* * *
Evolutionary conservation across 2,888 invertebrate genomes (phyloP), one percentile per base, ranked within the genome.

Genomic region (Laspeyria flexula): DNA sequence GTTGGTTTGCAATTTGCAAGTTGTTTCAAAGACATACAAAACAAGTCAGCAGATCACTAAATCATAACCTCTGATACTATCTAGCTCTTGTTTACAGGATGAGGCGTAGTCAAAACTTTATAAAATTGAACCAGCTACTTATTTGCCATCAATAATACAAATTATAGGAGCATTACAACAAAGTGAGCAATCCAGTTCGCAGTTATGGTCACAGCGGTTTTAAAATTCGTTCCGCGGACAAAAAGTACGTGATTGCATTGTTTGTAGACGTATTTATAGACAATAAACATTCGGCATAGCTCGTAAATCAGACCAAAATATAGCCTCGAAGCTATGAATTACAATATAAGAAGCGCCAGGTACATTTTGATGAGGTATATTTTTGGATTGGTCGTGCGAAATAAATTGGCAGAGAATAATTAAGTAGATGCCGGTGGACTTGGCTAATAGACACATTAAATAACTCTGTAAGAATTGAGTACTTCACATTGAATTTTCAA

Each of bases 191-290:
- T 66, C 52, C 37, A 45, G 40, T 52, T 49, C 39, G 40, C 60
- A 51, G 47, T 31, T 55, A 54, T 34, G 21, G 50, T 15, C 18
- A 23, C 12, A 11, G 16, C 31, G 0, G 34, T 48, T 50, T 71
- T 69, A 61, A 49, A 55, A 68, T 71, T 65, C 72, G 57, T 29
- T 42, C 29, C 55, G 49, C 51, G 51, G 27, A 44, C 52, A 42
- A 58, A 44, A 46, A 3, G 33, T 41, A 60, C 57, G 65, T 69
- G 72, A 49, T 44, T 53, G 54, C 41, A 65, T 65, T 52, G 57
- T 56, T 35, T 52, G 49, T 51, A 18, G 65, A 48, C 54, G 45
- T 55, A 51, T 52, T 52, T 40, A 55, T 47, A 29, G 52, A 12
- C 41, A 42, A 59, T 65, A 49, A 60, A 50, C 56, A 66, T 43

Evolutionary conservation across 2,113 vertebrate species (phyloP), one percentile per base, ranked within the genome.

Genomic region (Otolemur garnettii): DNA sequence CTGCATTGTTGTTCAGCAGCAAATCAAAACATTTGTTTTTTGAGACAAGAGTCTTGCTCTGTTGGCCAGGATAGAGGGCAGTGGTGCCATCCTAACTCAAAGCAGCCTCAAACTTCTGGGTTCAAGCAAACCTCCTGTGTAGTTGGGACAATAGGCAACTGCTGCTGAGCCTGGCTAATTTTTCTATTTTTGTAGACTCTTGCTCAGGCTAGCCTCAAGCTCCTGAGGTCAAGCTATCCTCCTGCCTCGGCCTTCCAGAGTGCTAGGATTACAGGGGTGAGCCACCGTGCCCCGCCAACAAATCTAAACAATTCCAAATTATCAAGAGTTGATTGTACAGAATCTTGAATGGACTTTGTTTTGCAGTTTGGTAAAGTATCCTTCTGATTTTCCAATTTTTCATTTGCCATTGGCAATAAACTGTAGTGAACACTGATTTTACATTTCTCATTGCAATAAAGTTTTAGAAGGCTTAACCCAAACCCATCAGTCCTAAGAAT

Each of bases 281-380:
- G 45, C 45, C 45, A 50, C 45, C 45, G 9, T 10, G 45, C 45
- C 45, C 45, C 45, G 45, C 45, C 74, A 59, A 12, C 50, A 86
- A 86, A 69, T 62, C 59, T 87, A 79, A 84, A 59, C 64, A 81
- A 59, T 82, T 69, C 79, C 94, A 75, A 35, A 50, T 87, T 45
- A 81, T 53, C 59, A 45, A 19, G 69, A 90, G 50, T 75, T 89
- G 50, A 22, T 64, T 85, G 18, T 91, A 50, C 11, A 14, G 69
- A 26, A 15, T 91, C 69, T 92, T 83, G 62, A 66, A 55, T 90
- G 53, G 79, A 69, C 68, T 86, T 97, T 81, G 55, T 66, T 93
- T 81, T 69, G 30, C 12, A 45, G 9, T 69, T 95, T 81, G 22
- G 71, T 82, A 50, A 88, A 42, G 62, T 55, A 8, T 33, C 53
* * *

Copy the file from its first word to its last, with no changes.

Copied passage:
Evolutionary conservation across 2,888 invertebrate genomes (phyloP), one percentile per base, ranked within the genome.

Genomic region (Laspeyria flexula): DNA sequence GTTGGTTTGCAATTTGCAAGTTGTTTCAAAGACATACAAAACAAGTCAGCAGATCACTAAATCATAACCTCTGATACTATCTAGCTCTTGTTTACAGGATGAGGCGTAGTCAAAACTTTATAAAATTGAACCAGCTACTTATTTGCCATCAATAATACAAATTATAGGAGCATTACAACAAAGTGAGCAATCCAGTTCGCAGTTATGGTCACAGCGGTTTTAAAATTCGTTCCGCGGACAAAAAGTACGTGATTGCATTGTTTGTAGACGTATTTATAGACAATAAACATTCGGCATAGCTCGTAAATCAGACCAAAATATAGCCTCGAAGCTATGAATTACAATATAAGAAGCGCCAGGTACATTTTGATGAGGTATATTTTTGGATTGGTCGTGCGAAATAAATTGGCAGAGAATAATTAAGTAGATGCCGGTGGACTTGGCTAATAGACACATTAAATAACTCTGTAAGAATTGAGTACTTCACATTGAATTTTCAA

Each of bases 191-290:
- T 66, C 52, C 37, A 45, G 40, T 52, T 49, C 39, G 40, C 60
- A 51, G 47, T 31, T 55, A 54, T 34, G 21, G 50, T 15, C 18
- A 23, C 12, A 11, G 16, C 31, G 0, G 34, T 48, T 50, T 71
- T 69, A 61, A 49, A 55, A 68, T 71, T 65, C 72, G 57, T 29
- T 42, C 29, C 55, G 49, C 51, G 51, G 27, A 44, C 52, A 42
- A 58, A 44, A 46, A 3, G 33, T 41, A 60, C 57, G 65, T 69
- G 72, A 49, T 44, T 53, G 54, C 41, A 65, T 65, T 52, G 57
- T 56, T 35, T 52, G 49, T 51, A 18, G 65, A 48, C 54, G 45
- T 55, A 51, T 52, T 52, T 40, A 55, T 47, A 29, G 52, A 12
- C 41, A 42, A 59, T 65, A 49, A 60, A 50, C 56, A 66, T 43

Evolutionary conservation across 2,113 vertebrate species (phyloP), one percentile per base, ranked within the genome.

Genomic region (Otolemur garnettii): DNA sequence CTGCATTGTTGTTCAGCAGCAAATCAAAACATTTGTTTTTTGAGACAAGAGTCTTGCTCTGTTGGCCAGGATAGAGGGCAGTGGTGCCATCCTAACTCAAAGCAGCCTCAAACTTCTGGGTTCAAGCAAACCTCCTGTGTAGTTGGGACAATAGGCAACTGCTGCTGAGCCTGGCTAATTTTTCTATTTTTGTAGACTCTTGCTCAGGCTAGCCTCAAGCTCCTGAGGTCAAGCTATCCTCCTGCCTCGGCCTTCCAGAGTGCTAGGATTACAGGGGTGAGCCACCGTGCCCCGCCAACAAATCTAAACAATTCCAAATTATCAAGAGTTGATTGTACAGAATCTTGAATGGACTTTGTTTTGCAGTTTGGTAAAGTATCCTTCTGATTTTCCAATTTTTCATTTGCCATTGGCAATAAACTGTAGTGAACACTGATTTTACATTTCTCATTGCAATAAAGTTTTAGAAGGCTTAACCCAAACCCATCAGTCCTAAGAAT

Each of bases 281-380:
- G 45, C 45, C 45, A 50, C 45, C 45, G 9, T 10, G 45, C 45
- C 45, C 45, C 45, G 45, C 45, C 74, A 59, A 12, C 50, A 86
- A 86, A 69, T 62, C 59, T 87, A 79, A 84, A 59, C 64, A 81
- A 59, T 82, T 69, C 79, C 94, A 75, A 35, A 50, T 87, T 45
- A 81, T 53, C 59, A 45, A 19, G 69, A 90, G 50, T 75, T 89
- G 50, A 22, T 64, T 85, G 18, T 91, A 50, C 11, A 14, G 69
- A 26, A 15, T 91, C 69, T 92, T 83, G 62, A 66, A 55, T 90
- G 53, G 79, A 69, C 68, T 86, T 97, T 81, G 55, T 66, T 93
- T 81, T 69, G 30, C 12, A 45, G 9, T 69, T 95, T 81, G 22
- G 71, T 82, A 50, A 88, A 42, G 62, T 55, A 8, T 33, C 53